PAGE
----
REED CITY — Getting from Point A to Point B in any city may not always be the easiest task — especially when you’re not quite sure where you are going.

Planners in Reed City hope to make the process of finding your way around town a little easier and more comfortable.

After very careful planning and considerable discussion, they are now preparing to place new signage throughout the community that will help folks find where they are going and get there with less complication.

The project has been in the works for a number of months.

“We decided it was important to have good signage — especially for people coming into our community — to direct visitors to business districts and other areas such as our parks,” reported RC city manager Ron Marek.

“We also will have new signs directing people to municipal services such as the police and fire departments, and city hall,” he added.

At this point, the city will not be replacing street name signs — not yet.

The focus of the effort is new signage that will give visitors a general idea how to reach businesses and services.

“We want folks to be able to find what they need in our community without getting frustrated about how and where,” said Marek.

In developing the new signage, landscape architect Marlies Manning incorporated the logo already in use by the city and Chamber of Commerce - the city’s ‘signature’ for a number of years.

“We think both the program of signage and the design promotes our city as a friendly place to visit,” said Marek. “It also continues our promotion of Reed City as a crossroads community.

“The theme is carried on throughout the city — from the large ‘gateway’ signs at the entrances to town, to the directional signs at strategic locations within the community.”

The program has been approved by Council, and work will be getting under way soon.

The dramatic new signage will cost the city some $85,000 — at least initially. This includes design, construction, manufacturing, and placement.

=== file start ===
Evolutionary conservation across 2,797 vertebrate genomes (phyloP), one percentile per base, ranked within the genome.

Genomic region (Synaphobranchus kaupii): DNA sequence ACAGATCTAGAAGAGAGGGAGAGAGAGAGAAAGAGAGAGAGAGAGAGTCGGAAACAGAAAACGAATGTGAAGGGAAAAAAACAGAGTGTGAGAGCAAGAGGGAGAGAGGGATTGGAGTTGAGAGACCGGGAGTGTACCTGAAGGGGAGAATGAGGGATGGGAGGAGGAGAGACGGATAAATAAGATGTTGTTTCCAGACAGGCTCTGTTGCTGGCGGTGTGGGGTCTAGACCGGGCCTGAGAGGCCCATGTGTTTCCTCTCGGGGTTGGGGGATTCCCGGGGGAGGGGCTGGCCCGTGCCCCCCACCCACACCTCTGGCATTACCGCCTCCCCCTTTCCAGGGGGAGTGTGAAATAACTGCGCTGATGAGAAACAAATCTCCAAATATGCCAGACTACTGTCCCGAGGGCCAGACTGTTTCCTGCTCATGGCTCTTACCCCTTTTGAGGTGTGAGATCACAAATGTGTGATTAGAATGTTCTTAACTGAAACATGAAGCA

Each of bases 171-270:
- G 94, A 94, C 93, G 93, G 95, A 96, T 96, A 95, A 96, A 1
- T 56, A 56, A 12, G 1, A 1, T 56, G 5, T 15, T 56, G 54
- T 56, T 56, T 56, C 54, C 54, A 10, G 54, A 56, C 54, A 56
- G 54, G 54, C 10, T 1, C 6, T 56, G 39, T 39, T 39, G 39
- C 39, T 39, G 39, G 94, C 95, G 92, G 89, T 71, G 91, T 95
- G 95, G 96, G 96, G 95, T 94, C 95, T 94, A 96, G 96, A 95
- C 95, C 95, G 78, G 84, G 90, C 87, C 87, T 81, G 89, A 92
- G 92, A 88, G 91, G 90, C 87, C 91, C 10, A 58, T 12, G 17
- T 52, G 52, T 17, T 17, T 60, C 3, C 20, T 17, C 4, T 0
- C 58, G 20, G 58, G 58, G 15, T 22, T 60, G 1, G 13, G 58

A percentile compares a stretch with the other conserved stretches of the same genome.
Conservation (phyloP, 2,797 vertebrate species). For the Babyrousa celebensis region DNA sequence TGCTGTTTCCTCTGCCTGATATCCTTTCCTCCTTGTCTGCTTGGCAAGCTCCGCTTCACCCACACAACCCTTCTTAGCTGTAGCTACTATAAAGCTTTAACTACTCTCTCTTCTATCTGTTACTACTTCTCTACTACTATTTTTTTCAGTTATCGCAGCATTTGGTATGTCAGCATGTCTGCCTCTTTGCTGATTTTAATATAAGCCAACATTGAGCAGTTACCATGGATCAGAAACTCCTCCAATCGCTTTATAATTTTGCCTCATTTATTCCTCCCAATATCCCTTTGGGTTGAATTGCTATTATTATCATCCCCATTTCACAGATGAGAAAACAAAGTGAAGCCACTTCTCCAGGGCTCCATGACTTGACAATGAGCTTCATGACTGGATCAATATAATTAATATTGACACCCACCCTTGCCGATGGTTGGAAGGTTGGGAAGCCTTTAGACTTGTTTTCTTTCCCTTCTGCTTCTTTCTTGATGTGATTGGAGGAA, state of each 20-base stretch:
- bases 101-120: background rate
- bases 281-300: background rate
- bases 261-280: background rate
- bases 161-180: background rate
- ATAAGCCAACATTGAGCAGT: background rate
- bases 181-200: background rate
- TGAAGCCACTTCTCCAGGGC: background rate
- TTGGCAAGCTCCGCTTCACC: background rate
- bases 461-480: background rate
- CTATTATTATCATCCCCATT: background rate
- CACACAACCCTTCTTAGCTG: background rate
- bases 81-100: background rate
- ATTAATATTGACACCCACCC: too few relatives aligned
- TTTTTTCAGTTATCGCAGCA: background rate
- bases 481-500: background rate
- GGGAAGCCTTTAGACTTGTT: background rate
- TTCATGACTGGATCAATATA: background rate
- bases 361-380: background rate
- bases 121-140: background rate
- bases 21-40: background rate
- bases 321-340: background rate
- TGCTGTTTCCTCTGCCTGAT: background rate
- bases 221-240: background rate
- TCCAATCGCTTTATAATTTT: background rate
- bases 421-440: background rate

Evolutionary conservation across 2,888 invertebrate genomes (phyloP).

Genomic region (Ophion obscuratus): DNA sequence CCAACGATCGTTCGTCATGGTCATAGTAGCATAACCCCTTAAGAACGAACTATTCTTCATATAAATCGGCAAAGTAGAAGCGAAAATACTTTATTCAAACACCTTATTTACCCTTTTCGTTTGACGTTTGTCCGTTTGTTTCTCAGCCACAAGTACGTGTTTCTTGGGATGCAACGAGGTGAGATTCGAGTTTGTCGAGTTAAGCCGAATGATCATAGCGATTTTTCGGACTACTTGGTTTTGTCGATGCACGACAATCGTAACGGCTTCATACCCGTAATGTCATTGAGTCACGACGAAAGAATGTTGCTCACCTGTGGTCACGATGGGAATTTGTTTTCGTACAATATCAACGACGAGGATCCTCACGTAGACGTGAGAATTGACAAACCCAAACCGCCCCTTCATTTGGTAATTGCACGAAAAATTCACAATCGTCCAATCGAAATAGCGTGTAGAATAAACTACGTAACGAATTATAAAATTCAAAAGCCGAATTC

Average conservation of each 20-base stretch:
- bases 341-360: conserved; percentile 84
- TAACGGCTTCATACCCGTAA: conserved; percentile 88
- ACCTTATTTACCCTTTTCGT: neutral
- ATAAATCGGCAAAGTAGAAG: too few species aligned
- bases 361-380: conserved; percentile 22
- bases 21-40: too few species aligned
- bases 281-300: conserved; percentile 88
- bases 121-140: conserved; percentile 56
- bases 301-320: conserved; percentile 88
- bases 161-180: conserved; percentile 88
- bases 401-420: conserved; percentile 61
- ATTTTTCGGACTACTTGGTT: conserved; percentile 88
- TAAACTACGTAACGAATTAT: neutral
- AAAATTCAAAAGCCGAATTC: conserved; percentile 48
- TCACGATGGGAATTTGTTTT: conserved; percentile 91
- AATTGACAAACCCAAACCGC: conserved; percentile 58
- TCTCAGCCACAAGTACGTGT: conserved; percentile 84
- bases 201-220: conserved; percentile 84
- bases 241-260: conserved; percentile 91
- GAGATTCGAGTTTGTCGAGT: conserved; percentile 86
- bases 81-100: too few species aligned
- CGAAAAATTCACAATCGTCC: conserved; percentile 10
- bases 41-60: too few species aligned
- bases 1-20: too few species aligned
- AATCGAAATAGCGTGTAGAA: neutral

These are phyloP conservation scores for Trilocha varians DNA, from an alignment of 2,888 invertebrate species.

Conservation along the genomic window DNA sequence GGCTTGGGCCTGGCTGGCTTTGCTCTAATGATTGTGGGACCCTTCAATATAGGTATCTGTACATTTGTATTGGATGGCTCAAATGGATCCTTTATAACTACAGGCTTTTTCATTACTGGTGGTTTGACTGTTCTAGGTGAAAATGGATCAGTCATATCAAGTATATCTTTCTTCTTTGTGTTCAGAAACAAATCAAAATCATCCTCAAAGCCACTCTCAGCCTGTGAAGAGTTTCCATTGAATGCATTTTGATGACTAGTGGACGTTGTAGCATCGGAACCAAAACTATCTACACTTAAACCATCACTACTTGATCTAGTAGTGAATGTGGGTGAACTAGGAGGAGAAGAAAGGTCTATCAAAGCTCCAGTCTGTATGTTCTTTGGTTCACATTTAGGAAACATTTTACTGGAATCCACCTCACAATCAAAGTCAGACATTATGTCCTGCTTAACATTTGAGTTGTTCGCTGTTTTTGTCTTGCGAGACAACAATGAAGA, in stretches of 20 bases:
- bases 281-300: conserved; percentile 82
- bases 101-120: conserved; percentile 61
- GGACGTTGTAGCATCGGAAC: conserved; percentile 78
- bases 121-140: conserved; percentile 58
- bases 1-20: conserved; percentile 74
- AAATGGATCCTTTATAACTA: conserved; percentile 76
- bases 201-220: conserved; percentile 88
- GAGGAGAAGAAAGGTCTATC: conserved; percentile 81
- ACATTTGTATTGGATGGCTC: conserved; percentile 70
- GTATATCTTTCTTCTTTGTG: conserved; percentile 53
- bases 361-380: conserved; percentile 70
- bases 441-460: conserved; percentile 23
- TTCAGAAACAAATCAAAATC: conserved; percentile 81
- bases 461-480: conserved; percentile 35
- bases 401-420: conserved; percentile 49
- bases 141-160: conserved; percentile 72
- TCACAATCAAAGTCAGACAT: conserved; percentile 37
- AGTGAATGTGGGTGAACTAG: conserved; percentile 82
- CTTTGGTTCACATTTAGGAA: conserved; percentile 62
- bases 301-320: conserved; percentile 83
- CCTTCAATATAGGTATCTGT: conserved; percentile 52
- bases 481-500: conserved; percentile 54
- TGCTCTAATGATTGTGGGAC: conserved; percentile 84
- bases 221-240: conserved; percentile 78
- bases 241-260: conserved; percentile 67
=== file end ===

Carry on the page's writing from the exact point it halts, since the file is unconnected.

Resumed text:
“We are trying to be very conservative as we get this new program going,” noted Marek.

The Reed City downtown Development Authority is having a major role in the funding of this project, and the local Chamber of Commerce is getting busy with fund raising projects to help cover costs as well.

“We are also looking at grants to cover some if not most of the cost,” said Marek.

The planning team is preparing the project to go our for bids. This should take place some time in October.

When bids are approved and a team is chosen to actually do the work, it is possible work could begin yet this year.

If there are any delays, parts of the construction work may take place with other aspects of the work being carried out in spring of 2012 and the actual placement of the signs being carried out at that time.

“If we can get the cement work done and the posts in place, we could still see the signs up this year,” Marek pointed out.

“This actually all depends on what kind of funding grants we might receive.”

A local planning team worked with Manning on the sign design, color schemes, and placement locations.

There will be two basic designs - one with white lettering, the other with gold.

“We will use gold lettering on the entrance signs,” said project coordinator Manning. “One will be located within Rambadt Park to be visible from east bound U.S.-10; one will be one on Chestnut Street just north of Three Mile; and one will be situated on Business. 10 just south of U.S.-10.

“The City Hall sign and Police/Fire sign will have white letters.

“Three large directional signs will be located on Chestnut. The small directional signs will direct people to specific locations within the city There will be seven of them; and one trail sign on the White Pine trail.

Marek is pleased with the way the project has come together.

“We moved this program along quickly and with a real sense of cooperation in getting an important project completed for the good of our community,” he said.

“This idea has been batted around for quite some time. I’m glad to see we are reaching a point at which we can better introduce our community to visitors and make moving around or finding businesses and services that much more comfortable.”